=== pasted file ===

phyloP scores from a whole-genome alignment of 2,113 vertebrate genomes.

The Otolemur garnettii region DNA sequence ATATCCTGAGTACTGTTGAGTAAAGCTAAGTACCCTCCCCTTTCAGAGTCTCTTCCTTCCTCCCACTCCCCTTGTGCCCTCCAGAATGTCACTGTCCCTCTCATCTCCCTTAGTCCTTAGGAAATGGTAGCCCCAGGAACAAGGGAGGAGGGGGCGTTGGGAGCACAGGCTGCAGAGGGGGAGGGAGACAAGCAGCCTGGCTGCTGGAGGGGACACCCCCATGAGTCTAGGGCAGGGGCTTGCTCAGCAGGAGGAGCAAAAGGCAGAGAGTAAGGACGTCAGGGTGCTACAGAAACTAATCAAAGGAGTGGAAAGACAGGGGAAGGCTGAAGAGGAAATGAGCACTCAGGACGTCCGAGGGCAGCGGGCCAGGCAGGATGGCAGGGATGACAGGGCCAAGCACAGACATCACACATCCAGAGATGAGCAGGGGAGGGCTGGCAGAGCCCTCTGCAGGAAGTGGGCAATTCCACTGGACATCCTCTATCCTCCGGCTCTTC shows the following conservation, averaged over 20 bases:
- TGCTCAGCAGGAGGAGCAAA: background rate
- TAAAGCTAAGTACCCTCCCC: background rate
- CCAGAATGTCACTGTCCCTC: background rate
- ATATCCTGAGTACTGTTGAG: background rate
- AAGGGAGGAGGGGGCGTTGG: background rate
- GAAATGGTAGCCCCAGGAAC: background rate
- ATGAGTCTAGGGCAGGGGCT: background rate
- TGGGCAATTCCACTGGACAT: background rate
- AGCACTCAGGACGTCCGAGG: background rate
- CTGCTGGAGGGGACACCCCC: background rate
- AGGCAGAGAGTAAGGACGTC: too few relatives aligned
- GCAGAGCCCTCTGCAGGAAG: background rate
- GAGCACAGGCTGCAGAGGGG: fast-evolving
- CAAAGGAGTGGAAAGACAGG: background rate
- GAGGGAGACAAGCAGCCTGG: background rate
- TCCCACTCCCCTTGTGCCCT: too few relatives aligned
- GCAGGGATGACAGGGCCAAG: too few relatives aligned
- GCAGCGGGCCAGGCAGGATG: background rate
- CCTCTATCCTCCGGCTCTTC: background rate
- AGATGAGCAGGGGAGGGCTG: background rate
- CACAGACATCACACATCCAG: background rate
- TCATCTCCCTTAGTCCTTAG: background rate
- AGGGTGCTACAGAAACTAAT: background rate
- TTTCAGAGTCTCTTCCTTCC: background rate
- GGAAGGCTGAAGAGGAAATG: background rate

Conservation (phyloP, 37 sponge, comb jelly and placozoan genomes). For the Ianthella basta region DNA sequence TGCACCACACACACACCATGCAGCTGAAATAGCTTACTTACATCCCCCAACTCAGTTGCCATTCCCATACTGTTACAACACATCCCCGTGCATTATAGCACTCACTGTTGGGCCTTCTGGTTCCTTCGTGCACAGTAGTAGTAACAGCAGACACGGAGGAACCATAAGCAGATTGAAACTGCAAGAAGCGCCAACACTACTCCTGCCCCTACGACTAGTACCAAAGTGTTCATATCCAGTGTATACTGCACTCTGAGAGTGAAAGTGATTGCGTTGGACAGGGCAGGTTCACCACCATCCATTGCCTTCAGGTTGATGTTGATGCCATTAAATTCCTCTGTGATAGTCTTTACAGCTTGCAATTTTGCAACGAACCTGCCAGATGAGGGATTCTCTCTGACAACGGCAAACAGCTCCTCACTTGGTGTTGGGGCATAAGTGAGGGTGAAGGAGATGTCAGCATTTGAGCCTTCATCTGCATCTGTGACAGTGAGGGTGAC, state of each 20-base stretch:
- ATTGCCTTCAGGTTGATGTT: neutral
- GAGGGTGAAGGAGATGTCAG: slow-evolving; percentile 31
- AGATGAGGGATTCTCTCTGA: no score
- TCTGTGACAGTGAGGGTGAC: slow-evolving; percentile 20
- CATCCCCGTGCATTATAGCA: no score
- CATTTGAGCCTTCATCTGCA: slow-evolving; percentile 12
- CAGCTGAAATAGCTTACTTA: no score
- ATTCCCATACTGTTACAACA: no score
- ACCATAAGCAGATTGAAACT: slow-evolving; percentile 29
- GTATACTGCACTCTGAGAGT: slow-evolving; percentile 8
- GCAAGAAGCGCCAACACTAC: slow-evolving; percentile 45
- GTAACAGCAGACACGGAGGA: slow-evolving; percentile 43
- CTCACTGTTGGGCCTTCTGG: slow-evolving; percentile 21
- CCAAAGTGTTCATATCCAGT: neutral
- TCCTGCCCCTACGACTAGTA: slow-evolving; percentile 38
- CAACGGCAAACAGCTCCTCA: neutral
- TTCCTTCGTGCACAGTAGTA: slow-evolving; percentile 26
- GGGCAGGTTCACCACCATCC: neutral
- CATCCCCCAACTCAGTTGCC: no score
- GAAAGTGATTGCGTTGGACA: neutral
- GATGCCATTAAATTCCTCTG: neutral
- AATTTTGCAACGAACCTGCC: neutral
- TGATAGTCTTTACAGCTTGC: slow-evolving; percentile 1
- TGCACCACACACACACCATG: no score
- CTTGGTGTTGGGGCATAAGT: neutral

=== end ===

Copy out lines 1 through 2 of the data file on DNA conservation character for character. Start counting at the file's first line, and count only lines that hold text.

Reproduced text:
phyloP scores from a whole-genome alignment of 2,113 vertebrate genomes.

The Otolemur garnettii region DNA sequence ATATCCTGAGTACTGTTGAGTAAAGCTAAGTACCCTCCCCTTTCAGAGTCTCTTCCTTCCTCCCACTCCCCTTGTGCCCTCCAGAATGTCACTGTCCCTCTCATCTCCCTTAGTCCTTAGGAAATGGTAGCCCCAGGAACAAGGGAGGAGGGGGCGTTGGGAGCACAGGCTGCAGAGGGGGAGGGAGACAAGCAGCCTGGCTGCTGGAGGGGACACCCCCATGAGTCTAGGGCAGGGGCTTGCTCAGCAGGAGGAGCAAAAGGCAGAGAGTAAGGACGTCAGGGTGCTACAGAAACTAATCAAAGGAGTGGAAAGACAGGGGAAGGCTGAAGAGGAAATGAGCACTCAGGACGTCCGAGGGCAGCGGGCCAGGCAGGATGGCAGGGATGACAGGGCCAAGCACAGACATCACACATCCAGAGATGAGCAGGGGAGGGCTGGCAGAGCCCTCTGCAGGAAGTGGGCAATTCCACTGGACATCCTCTATCCTCCGGCTCTTC shows the following conservation, averaged over 20 bases: